A Melbourne property developer has settled a lawsuit with the Commonwealth Bank over a scam he says was masterminded by fraud accountants.
Nick Fotopoulos claimed more than $2.4 million was fraudulently transferred from his account to people he didn’t know during the construction of townhouses nearly a decade ago.
He sought total damages of about $5.2 million from the bank but the parties settled the suit out of court for an undisclosed sum during mediation on Thursday.
“Following the start of the court case this week which included opening statements by both sides, we have since engaged in mediation as directed by the judge and we are pleased to say we have reached a successful settlement with Mr Fotopoulos,” a bank spokesman said.
The Supreme Court trial opened on Monday when professional poker player and finance broker Bill Jordanou and accountant Robert Zaia were named as the alleged masterminds of the scam.
In late 2008, Mr Fotopoulos took a loan to buy a block of land in South Yarra for about $3.1 million and borrowed a further $3.3 million for construction.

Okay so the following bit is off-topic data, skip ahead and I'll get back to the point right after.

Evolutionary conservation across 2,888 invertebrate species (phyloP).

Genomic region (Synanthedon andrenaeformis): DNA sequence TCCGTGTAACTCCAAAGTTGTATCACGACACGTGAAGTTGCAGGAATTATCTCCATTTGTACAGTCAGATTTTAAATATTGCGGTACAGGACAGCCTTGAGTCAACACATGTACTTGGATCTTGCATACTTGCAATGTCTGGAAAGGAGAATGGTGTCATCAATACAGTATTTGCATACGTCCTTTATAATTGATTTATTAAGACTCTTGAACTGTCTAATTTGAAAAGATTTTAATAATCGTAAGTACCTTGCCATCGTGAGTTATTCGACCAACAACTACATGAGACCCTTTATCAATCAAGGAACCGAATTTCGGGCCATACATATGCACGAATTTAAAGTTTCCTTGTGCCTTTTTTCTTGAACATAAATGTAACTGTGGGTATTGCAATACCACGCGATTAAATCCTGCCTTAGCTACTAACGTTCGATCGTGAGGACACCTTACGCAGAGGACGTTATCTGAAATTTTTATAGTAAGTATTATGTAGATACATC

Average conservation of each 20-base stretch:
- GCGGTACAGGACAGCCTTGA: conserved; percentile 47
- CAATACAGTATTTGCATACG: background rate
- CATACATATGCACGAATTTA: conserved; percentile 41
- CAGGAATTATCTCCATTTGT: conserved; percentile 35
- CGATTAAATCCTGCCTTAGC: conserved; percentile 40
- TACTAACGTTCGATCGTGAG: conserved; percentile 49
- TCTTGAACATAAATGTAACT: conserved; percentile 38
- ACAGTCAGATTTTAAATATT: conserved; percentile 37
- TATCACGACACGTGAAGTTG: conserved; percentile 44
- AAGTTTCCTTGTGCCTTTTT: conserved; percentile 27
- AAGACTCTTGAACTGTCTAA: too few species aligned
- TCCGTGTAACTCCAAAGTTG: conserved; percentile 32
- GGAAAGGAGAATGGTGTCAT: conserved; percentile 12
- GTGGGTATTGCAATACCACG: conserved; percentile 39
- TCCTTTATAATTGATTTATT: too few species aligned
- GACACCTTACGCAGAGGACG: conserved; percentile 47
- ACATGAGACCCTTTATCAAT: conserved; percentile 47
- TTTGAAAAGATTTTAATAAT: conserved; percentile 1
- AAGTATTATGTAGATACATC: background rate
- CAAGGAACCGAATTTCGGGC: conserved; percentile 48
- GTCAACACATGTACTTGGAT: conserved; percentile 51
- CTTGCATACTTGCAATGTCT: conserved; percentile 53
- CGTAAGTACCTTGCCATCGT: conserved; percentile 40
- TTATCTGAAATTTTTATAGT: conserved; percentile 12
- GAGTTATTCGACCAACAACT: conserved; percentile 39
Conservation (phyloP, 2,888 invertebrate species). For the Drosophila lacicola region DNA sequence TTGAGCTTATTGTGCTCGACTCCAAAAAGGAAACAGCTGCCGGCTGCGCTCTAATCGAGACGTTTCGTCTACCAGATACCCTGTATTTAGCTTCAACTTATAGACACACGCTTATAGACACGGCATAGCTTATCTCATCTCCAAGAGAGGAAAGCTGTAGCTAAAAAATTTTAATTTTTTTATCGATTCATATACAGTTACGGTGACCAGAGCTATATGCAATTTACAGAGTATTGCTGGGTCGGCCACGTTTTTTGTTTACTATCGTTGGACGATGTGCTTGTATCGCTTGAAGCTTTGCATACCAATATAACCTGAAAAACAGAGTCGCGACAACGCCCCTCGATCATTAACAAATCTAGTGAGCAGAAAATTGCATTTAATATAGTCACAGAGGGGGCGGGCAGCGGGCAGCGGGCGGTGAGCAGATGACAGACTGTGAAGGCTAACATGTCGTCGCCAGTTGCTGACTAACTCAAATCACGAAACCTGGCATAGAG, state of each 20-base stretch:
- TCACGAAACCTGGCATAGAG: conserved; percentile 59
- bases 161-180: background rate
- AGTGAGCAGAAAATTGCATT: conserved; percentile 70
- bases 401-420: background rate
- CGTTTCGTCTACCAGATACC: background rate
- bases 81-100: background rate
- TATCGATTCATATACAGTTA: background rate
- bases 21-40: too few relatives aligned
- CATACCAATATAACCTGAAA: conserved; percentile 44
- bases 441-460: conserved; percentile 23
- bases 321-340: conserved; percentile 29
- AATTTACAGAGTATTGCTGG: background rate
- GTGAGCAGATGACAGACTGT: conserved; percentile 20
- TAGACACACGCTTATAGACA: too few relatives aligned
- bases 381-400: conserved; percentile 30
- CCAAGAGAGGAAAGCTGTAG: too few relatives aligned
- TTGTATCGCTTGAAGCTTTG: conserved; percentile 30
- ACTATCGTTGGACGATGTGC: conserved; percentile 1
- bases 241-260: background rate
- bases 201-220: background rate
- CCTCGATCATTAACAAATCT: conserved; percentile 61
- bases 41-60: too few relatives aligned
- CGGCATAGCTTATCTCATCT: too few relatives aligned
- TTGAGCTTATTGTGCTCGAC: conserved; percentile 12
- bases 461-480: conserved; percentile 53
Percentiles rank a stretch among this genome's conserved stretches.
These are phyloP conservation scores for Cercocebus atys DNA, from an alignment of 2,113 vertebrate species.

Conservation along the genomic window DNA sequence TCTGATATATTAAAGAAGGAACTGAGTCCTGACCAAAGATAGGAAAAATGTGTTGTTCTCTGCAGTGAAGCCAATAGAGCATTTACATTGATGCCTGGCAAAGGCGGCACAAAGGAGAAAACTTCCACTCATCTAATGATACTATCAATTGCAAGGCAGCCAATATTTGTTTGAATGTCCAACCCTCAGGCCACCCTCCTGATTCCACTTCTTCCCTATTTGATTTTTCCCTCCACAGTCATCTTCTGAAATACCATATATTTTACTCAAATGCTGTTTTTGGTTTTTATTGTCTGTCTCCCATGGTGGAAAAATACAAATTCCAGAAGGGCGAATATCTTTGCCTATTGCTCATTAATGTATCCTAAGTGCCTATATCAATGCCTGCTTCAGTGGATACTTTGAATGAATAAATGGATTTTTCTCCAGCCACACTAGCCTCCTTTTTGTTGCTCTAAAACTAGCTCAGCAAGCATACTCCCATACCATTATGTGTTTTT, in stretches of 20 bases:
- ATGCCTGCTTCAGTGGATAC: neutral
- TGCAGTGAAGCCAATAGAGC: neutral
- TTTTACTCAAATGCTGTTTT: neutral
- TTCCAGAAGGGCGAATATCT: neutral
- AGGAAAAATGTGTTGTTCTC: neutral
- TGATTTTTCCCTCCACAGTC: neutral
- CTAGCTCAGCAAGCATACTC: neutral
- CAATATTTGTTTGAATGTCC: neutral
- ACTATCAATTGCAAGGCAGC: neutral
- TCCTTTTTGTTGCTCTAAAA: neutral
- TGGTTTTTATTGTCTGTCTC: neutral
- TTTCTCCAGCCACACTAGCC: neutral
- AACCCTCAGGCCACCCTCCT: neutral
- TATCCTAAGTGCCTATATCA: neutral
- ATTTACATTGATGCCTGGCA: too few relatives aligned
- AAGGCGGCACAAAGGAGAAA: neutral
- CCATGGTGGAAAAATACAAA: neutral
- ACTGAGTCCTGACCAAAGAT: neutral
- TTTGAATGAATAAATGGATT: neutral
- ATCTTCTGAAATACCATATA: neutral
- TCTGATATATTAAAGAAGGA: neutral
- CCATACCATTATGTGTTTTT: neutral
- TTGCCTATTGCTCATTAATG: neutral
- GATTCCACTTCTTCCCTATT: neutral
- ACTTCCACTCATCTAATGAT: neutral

A series of transfers were then made in quick succession from Mr Fotopoulos’s account to other people or entities, allegedly including some to a Zaia family trust.
“Mr Fotopoulos has no idea who these people are,” barrister Joseph Tsalanidis told the court earlier this week.
The lawyer described the alleged fraud as a “Ponzi scheme”, a scam named after 1920s Italian swindler Charles Ponzi.
Jordanou helped Mr Fotopoulos secure the loan from the bank. It’s understood he worked closely with Zaia.
Fraudulent faxes were allegedly sent from accounting firm Zaia Arthur and Associates to the bank with Mr Fotopoulos’s signature on them, authorising the payments.
No one from the bank ever called Mr Fotopoulos about the transfers and they should not have been processed, lawyers said.
“The bank should be on alert when it comes to fax transactions,” Mr Tsalanidis said.
Mr Fotopoulos only realised what was happening after a call in late 2011 informed him his account was in arrears.
The judge heard Jordanou and Zaia were also on the bank’s radar at the time in relation to similar conduct.